Sainsbury’s acquisition of HMV’s stake in Anobii has thrown the spotlight on the e-book market. Retail Week takes a look
Why are we talking about it now?
Sainsbury’s today bought a 64% stake in Anobii – an online platform which allows users to share book reviews using social networking as well as purchase ebooks – from HMV for £1. The move is part of a wider strategy by Sainsbury’s to strengthen its entertainment offer while HMV is looking to focus on its core store business. It follows Waterstones’ decision to enter the market last month with a tie-up with Amazon to sell its Kindle.
What are the opportunities in the market?
Ebook sales in the UK surged 366% last year, according to research from the Publishers Association’s Statistics Yearbook. This is in stark contrast to physical sales, which fell by 7% in 2011. Amazon has streaked ahead in the market as its Kindle has become synonymous with e-readers in the same way that the iPod became the market leader in the MP3 player category a decade ago. Last year Amazon reported Kindle ebook sales had overtaken its sales of physical books for the first time.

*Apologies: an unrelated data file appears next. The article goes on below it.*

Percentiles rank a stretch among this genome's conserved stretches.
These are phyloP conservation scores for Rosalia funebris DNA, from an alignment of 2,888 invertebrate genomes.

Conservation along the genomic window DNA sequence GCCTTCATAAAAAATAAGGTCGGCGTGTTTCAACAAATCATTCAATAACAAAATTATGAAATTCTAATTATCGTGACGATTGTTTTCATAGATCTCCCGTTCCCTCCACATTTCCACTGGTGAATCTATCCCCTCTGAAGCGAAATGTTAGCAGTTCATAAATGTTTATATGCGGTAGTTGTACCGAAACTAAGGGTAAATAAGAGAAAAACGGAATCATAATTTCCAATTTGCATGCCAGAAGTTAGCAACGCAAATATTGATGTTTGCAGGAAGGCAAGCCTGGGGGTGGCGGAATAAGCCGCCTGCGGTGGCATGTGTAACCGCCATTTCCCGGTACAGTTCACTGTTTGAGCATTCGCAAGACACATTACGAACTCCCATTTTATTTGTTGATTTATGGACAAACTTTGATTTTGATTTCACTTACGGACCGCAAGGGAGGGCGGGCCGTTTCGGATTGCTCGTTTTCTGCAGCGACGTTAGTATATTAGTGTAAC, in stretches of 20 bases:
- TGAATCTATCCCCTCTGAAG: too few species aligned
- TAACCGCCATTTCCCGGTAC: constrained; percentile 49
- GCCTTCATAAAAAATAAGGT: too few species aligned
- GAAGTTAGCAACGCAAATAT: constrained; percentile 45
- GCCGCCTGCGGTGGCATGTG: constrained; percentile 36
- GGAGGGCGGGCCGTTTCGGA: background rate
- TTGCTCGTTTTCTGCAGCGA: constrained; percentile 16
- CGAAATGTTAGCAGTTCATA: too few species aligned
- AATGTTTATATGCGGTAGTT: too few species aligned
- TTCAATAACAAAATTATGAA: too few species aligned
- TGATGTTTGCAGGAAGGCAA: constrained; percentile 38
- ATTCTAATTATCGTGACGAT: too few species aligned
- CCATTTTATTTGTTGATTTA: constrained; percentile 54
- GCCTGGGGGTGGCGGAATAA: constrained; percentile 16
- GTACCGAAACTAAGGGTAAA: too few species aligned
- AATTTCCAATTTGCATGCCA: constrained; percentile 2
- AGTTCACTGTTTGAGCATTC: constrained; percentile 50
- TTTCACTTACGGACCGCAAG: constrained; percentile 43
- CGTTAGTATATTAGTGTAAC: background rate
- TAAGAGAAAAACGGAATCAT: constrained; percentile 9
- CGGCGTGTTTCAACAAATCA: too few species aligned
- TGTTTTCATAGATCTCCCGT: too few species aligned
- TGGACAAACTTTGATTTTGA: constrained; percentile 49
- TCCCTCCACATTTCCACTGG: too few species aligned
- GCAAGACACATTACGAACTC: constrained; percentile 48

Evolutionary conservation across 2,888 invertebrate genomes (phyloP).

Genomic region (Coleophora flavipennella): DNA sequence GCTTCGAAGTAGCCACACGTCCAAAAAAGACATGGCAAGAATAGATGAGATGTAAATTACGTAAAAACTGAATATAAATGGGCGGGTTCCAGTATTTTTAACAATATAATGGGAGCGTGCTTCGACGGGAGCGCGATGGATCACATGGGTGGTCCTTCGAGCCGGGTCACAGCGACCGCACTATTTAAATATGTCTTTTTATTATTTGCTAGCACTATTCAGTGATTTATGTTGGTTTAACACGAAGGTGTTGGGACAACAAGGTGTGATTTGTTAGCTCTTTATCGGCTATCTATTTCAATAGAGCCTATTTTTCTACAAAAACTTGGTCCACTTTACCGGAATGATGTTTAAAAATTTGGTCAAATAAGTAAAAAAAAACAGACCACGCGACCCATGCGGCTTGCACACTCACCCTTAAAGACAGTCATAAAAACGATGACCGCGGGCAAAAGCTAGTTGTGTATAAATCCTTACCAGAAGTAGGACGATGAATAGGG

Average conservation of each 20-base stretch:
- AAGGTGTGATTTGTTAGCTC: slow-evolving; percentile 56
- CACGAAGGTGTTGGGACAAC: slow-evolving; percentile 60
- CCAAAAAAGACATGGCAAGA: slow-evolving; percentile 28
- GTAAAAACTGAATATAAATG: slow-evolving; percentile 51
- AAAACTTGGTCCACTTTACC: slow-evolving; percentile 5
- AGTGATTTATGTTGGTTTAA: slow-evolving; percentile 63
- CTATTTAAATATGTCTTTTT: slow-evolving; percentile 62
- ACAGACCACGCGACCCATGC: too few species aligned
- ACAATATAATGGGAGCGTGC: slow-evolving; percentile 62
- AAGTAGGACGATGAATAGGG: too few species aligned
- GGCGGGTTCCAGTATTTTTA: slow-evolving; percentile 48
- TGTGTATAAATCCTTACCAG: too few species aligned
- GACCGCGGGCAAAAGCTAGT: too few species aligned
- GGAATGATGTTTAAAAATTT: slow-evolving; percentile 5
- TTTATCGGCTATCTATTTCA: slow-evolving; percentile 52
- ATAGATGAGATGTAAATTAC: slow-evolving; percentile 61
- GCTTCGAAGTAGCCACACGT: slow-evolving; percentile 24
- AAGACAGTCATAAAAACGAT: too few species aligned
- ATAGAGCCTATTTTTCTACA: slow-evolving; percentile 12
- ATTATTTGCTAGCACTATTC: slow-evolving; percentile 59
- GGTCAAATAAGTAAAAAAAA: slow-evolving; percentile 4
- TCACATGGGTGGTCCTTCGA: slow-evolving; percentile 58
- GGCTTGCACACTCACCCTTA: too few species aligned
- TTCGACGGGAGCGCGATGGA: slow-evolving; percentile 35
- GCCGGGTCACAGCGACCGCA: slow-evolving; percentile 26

Which other retailers are in the market?
WH Smith’s has partnered with Canadian e-reader maker Kobo and the alliance appears to be going well, with plans to open 100 Kobo-branded concessions in stores. Waterstones’ tie-up with the Kindle surprised the market but managing director James Daunt argues the retailer had to act fast and could no longer ignore the trend towards digital books. Earlier this year US bookseller Barnes and Noble revealed plans to team up with Microsoft in a £185m deal to make The Nook, the retailer’s e-reader, available to millions of people.
What does the Sainsbury’s deal mean for the market?
Following the Sainsbury’s, WH Smith and Waterstones tie-ups, it is likely that other retailers will follow suit and partner with ebook providers. However, Conlumino retail consultant Matt Piner believes other grocers should think carefully before entering the market. He says: “At this point it is not essential for the grocers as their model has always relied on impulse purchases of bestsellers and leveraging strong footfall. E-books are not the same model and retailers need to look at whether it’s really worth it.”